Backlog of Kids in Need of Routine Vaccines Leaves Doctors Scrambling

A backlog of U.S. schoolchildren in need of routine vaccinations against diseases like polio, measles, tetanus and whooping cough has left doctors scrambling to get kids up to date so they don't miss school or get ill, according to the Associated Press.

The delay in vaccinations was caused by the coronavirus pandemic's disruptions of normal activities. Doctor's visits, summer and sports camps, where children usually receive their vaccinations, were either canceled or postponed.

Richard Long, executive director of the Learning First Alliance, a partnership of education organizations that started a public outreach campaign, told the AP that preventable diseases are going to spread when the school year starts.

"It's a big deal," Long said. "We're going to have kids getting seriously sick this fall, and the sad part is, for the most part, it's preventable."

For more reporting from the Associated Press, see below:

Children vaccinations
Doctors are scrambling to get kids up to date on mandatory vaccinations for preventable diseases such as polio and measles before the school year starts. Above, LaToya Feltus holds the hand of her daughter Amya, 13, as she receives a COVID-19 shot on August 12 in New Orleans. Mario Tama/Getty Images

The number of non-flu vaccines ordered and administered through the federal Vaccines for Children program, which covers about half of Americans under 18 and serves as a barometer of national trends, plummeted after former President Donald Trump declared a national emergency in March 2020, a review by the U.S. Centers for Disease Control and Prevention (CDC) showed.

A subsequent review of 10 jurisdictions, released in June, showed that despite administered doses again approaching pre-pandemic levels last fall, they "did not increase to the level that would have been necessary to catch up children who did not receive routine vaccinations on time."

A full reckoning for schools is still weeks off, when grace periods that allow unvaccinated children to temporarily attend school begin to lapse around the country.

But the latest COVID-19 surge linked to the delta variant has added new hurdles— including swamped doctor's offices and clinics, and even potential shortages of medicine vials, syringes and needles—to the swirl of confusion and fatigue already facing those working to tackle the backlog, health and pharmaceutical experts said.

Dr. Melinda Wharton, director of the CDC's Immunization Services Division, said political rhetoric and misinformation around COVID-19 vaccines also aren't helping.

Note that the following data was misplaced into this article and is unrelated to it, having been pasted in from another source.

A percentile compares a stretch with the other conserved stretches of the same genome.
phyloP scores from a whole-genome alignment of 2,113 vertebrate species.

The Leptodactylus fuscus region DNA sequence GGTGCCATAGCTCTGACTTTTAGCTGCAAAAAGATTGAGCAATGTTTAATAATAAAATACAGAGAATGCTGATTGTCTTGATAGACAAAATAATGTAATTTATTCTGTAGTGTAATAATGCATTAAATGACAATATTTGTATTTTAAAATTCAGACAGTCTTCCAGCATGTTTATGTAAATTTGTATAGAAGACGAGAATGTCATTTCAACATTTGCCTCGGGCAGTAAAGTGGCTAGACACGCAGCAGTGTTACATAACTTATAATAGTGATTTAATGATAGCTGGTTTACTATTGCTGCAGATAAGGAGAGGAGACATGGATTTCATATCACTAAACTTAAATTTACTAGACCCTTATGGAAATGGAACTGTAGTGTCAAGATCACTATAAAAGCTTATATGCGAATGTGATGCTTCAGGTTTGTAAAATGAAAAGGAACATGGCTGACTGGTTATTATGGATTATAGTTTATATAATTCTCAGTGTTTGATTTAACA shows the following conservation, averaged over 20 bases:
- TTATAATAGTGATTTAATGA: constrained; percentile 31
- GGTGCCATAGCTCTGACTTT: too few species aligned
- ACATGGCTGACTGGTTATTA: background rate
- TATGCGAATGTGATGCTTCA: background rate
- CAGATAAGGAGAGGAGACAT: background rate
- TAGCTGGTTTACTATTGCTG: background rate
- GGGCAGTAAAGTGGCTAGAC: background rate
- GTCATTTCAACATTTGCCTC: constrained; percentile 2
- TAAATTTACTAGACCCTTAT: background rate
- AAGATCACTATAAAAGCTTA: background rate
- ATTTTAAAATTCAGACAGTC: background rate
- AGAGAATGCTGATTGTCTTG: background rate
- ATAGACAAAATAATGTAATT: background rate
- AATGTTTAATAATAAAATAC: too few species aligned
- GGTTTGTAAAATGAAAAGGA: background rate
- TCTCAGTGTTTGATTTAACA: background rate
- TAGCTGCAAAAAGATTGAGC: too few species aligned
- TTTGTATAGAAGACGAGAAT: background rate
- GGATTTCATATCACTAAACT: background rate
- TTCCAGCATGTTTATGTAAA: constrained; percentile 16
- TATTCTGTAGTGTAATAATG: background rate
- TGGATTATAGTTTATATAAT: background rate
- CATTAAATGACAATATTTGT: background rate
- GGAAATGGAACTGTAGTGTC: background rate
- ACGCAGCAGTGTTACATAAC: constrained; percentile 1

"In a lot of communities, we polarize vaccines: Either you believe in vaccines or you don't believe in vaccines. And we're lumping a whole lot of perspectives and issues into an artificial dichotomy," she said. "That does worry me a great deal."

Dr. Sara "Sally" Goza, immediate past president of the American Academy of Pediatrics, said her practice in Fayetteville, Georgia, was inundated with families needing to get caught up on their shots. That caused a backlog of patients headed into the first day of school in early August.

"Actually, we've even had patients of other pediatricians calling us," she said, "because I guess they've been told that we're somehow magically able to work people in and get to them when their doctors aren't able to get them in."

And some parents remain complacent, experts said—either because they're vaccine skeptics or because they're exhausted by the pandemic and come from a generation unfamiliar with the ravages of diseases like polio.

"You just have our general population saying, 'I'm tired of thinking about medical issues. I want to be on vacation, I want to be outside, I want to go to the shore, whatever it is," said Wharton. "So getting a non-COVID vaccine doesn't seem like the highest priority for people."

When the Pennsylvania Department of Health reminded parents last week to add their children's routine vaccinations to back-to-school checklists, the comments section conflated into debate over COVID-19 vaccines and mask mandates.

Even those committed to getting the shots sounded tired. "This is getting ridiculous with you people," remarked one parent. "Kind of hard when you can't get an appointment until AFTER school starts!" wrote another.

State education and health departments have joined local districts' efforts to increase information-sharing about vaccines and opportunities for children to get their shots, and governors—including Maryland Republican Larry Hogan and Kansas Democrat Laura Kelly—have elevated this month as National Immunization Awareness Month as a way to bolster compliance.

The Learning First Alliance's Power to Protect vaccination campaign, backed by the National PTA and teachers unions, has provided information to principals, teachers, school nurses and support staff like bus drivers and janitors on which shots students of different ages require, and where to get them.

"Nudge and encourage is really the role here," the group advised in a June tweet shared by the American Federation of Teachers and others.

Pediatrician backlog
Dr. Sara Goza at First Georgia Physician Group Pediatrics in Fayetteville, Georgia, on August 17. Her practice was inundated with families needing to get caught up on their routine vaccinations, which caused a backlog of patients before the first day of school in early August. Angie Wang/AP Photo